Chapter 2. The Transport Layer: TCP, UDP, and SCTP


This chapter focuses on the transport layer: TCP, UDP, and Stream Control Transmission Protocol (SCTP). UDP is a simple, unreliable datagram protocol, while TCP is a sophisticated, reliable byte-stream protocol. SCTP is similar to TCP as a reliable transport protocol, but it also provides message boundaries, transport-level support for multihoming, and a way to minimize head-of-line blocking.

The Big Picture

Overview of TCP/IP protocols:

Protocol Description
IPv4 Internet Protocol version 4. IPv4 uses 32-bit addresses and provides packet delivery service for TCP, UDP, SCTP, ICMP, and IGMP.
IPv6 Internet Protocol version 6. IPv6 uses 128-bit addresses.
TCP Transmission Control Protocol. TCP is a connection-oriented protocol that provides a reliable, full-duplex byte stream to its users
UDP User Datagram Protocol. UDP is a connectionless protocol, and UDP sockets are an example of datagram sockets.
SCTP Stream Control Transmission Protocol. SCTP is a connection-oriented protocol that provides a reliable full-duplex association
ICMP Internet Control Message Protocol. ICMP handles error and control information between routers and hosts.
IGMP Internet Group Management Protocol. IGMP is used with multicasting.
ARP Address Resolution Protocol. ARP maps an IPv4 address into a hardware address (such as an Ethernet address). ARP is normally used on broadcast networks such as Ethernet, token ring, and FDDI, and is not needed on point-to-point networks.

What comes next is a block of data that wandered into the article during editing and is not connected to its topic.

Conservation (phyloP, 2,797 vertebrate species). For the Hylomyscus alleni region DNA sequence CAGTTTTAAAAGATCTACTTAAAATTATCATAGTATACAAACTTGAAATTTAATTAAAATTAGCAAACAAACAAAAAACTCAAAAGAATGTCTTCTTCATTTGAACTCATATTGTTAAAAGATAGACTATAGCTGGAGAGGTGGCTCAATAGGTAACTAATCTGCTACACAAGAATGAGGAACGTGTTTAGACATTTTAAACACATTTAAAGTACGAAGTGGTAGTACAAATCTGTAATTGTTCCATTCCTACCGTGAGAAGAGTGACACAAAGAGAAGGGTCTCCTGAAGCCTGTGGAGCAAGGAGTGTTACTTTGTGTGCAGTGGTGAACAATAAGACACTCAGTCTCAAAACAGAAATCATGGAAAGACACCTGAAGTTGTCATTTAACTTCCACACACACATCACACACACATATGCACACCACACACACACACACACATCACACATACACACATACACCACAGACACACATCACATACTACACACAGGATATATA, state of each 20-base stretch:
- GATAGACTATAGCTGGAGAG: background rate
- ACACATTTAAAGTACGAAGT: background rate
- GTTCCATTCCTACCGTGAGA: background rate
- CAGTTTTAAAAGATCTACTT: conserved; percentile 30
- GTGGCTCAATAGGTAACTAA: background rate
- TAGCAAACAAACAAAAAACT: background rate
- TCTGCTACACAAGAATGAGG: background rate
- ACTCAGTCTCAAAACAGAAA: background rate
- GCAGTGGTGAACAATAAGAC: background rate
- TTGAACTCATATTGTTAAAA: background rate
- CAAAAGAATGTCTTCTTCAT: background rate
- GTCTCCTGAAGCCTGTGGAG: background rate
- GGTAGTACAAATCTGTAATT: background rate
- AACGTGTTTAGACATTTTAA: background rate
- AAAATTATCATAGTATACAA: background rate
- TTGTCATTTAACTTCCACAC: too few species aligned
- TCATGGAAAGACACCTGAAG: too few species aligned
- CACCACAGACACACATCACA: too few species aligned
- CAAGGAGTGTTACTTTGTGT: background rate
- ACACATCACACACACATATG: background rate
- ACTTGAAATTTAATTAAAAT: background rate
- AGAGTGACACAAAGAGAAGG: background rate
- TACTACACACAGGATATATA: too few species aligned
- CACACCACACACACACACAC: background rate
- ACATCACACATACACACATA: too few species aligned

RARP Reverse Address Resolution Protocol. RARP maps a hardware address into an IPv4 address. It is sometimes used when a diskless node is booting.
ICMPv6 Internet Control Message Protocol version 6. ICMPv6 combines the functionality of ICMPv4, IGMP, and ARP.
BPF BSD packet filter. This interface provides access to the datalink layer. It is normally found on Berkeley-derived kernels.
DLPI Datalink provider interface.

User Datagram Protocol (UDP)

Transmission Control Protocol (TCP)

Stream Control Transmission Protocol (SCTP)

Like TCP, SCTP provides reliability, sequencing, flow control, and full-duplex data transfer.

Unlike TCP, SCTP provides:

TCP Connection Establishment and Termination

Three-Way Handshake

Figure 2.2. TCP three-way handshake.